Treatment overview for kidney cancer

Treatment depends on a number of factors, including the position, type, stage and grade of the cancer. Your doctors will also consider how well your kidneys work, your general health and your personal preferences.

Research is going on to find more effective treatments for kidney cancer. You may be invited to take part in a clinical trial for a new drug or treatment.

Early kidney cancer

Early kidney cancer that has not spread outside the kidney (stage 1 or stage 2) is usually treated with surgery. If the cancer is small, the surgeon will usually only remove the part of the kidney containing the cancer. But if the cancer is bigger, they may need to remove the whole kidney. They sometimes do this using keyhole surgery. Surgery may be the only treatment needed.

In some situations, treatments that destroy the cancer cells with very high or low temperatures are used to treat small kidney cancers. This is called tumour ablation. It may be used instead of surgery.

Some kidney cancers are slow-growing and very unlikely to spread outside the kidney. In certain situations, people who have small kidney cancers (less than 3cm across) may not need treatment. Instead, they have regular scans of their kidneys to monitor the cancer. If the cancer shows signs of growing, they can have treatment. This approach is called monitoring or active surveillance.

Getting a second opinion

GP David Plume explains getting a second opinion about your diagnosis or treatment.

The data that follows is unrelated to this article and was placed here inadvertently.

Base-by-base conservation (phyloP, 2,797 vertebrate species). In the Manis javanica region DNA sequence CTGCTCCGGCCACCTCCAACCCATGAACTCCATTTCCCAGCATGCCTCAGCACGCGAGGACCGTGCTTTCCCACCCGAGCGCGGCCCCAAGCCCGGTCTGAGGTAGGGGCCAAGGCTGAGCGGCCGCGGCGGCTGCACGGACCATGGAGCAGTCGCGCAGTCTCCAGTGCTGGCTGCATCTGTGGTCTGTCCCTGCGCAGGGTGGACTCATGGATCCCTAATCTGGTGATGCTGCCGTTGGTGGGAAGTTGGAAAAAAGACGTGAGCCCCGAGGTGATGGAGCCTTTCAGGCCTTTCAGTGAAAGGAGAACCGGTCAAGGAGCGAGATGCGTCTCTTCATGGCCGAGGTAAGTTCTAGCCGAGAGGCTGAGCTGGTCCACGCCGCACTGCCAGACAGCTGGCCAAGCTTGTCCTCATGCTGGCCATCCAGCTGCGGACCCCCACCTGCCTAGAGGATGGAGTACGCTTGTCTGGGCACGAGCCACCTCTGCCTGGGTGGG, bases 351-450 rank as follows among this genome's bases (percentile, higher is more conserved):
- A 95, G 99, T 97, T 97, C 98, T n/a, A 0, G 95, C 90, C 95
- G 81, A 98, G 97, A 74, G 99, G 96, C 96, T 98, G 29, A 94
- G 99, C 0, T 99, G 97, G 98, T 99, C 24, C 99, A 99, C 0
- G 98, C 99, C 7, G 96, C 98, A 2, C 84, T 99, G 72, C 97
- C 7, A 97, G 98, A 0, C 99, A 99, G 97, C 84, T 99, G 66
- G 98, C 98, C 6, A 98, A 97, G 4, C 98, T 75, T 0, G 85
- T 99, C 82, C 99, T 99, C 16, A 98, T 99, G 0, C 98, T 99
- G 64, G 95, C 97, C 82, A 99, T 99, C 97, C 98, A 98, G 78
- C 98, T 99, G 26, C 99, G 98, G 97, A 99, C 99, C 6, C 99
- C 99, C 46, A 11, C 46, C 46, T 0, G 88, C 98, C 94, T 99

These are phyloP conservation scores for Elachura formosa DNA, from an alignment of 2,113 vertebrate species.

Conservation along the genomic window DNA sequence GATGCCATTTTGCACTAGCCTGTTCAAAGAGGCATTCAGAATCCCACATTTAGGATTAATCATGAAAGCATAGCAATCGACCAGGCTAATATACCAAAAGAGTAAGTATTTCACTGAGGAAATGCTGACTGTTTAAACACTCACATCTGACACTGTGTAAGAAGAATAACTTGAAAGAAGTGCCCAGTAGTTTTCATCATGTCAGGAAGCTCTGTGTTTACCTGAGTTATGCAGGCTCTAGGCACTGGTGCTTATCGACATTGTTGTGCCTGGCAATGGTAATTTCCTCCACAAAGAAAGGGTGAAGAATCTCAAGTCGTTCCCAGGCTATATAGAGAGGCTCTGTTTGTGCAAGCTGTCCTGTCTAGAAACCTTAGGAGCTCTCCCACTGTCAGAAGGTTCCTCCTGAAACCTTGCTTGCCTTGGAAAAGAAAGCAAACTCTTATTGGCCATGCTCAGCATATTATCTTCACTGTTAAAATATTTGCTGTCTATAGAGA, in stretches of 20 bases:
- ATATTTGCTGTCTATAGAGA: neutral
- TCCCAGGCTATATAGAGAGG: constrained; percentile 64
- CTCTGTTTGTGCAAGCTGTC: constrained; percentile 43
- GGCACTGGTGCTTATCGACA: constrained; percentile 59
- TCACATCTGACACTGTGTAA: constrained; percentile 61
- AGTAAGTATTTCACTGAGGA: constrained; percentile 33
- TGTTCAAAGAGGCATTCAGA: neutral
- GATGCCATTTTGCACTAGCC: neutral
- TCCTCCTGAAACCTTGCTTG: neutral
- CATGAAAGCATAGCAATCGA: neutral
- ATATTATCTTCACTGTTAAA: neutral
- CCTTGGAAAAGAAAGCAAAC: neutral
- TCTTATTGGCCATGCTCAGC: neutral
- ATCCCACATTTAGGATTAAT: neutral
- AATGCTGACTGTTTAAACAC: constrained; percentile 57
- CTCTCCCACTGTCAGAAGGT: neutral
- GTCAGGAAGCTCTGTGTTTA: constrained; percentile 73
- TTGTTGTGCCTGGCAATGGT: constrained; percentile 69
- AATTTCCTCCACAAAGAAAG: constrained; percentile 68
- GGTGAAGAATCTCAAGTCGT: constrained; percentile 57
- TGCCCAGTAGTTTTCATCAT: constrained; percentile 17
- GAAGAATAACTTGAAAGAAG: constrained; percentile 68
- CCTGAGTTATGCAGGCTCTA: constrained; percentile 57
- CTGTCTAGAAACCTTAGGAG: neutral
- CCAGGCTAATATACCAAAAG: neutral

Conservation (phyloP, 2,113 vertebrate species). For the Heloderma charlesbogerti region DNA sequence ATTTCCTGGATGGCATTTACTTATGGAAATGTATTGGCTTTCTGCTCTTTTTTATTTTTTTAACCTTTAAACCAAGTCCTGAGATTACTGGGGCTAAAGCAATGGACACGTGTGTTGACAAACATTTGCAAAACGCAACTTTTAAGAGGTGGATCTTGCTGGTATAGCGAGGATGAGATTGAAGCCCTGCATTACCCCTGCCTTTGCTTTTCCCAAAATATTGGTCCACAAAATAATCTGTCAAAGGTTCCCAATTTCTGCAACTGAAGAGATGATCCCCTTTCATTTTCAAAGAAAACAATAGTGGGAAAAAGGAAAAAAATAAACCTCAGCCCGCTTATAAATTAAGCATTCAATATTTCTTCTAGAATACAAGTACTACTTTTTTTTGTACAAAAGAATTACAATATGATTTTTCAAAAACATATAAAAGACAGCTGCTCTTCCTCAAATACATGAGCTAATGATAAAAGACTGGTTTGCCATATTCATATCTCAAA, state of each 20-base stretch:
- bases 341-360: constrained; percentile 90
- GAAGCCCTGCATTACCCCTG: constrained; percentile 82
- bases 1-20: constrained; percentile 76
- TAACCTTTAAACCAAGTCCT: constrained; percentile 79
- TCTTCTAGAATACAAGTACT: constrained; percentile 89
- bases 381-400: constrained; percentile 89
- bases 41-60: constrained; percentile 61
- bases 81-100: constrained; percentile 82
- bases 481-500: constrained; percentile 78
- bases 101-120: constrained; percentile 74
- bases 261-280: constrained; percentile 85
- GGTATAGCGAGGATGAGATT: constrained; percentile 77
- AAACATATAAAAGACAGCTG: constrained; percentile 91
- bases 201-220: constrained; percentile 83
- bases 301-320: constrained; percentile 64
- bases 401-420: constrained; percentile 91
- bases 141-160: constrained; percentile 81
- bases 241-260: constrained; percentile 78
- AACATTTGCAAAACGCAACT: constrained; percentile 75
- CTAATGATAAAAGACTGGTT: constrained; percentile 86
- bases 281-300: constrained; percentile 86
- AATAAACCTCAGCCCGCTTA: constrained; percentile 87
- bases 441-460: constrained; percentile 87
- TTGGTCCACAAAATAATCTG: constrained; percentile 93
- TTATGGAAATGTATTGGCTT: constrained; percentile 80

About our cancer information videos

Getting a second opinion

GP David Plume explains getting a second opinion about your diagnosis or treatment.

About our cancer information videos

Locally advanced kidney cancer

If the cancer is bigger, or has spread to lymph nodes but not to other parts of the body, surgery is often the main treatment. Targeted therapy and immunotherapy drugs may be used to reduce the risk of the cancer coming back after surgery. They may be used as part of a clinical trial.

Advanced (metastatic or secondary) kidney caner

Targeted therapy drugs are the main treatment for advanced kidney cancer. Immunotherapy may also be used. These treatments are used to try to control the cancer. This can help to improve symptoms and quality of life.

If the cancer has spread outside the kidney to other parts of the body, your surgeon may still advise you to have surgery to remove the kidney. If an operation is possible, it will usually be combined with other treatments, such as targeted therapy.

Sometimes surgery is used to remove a secondary cancer, for example in the lung. This is not common. But it may be done if there is only one area of secondary cancer and no sign of cancer elsewhere.

Some advanced kidney cancers that are low-grade may grow very slowly. In this situation and if the cancer is not causing symptoms, your specialist may suggest monitoring the cancer with scans for a while before starting treatment.

Chemotherapy is not a standard treatment for kidney cancer. But it is sometimes used to treat advanced urothelial cancer of the kidney.

Occasionally, radiotherapy is used to relieve symptoms caused by advanced kidney cancer.

Tips for talking to your doctor

Find out how to get the most out of your appointments with a GP or doctor.

About our cancer information videos

Tips for talking to your doctor

Find out how to get the most out of your appointments with a GP or doctor.

About our cancer information videos

Back to If you have been diagnosed with kidney cancer

Just been diagnosed?

Just been diagnosed with cancer? We're here for you every step of the way. There are many ways we can help.

Staging and grading

The stage and grade of the cancer describes its size, whether it has spread and how quickly it may develop.

The cancer registry

In the UK, each country has a cancer registry. It is used to plan and improve health and care services.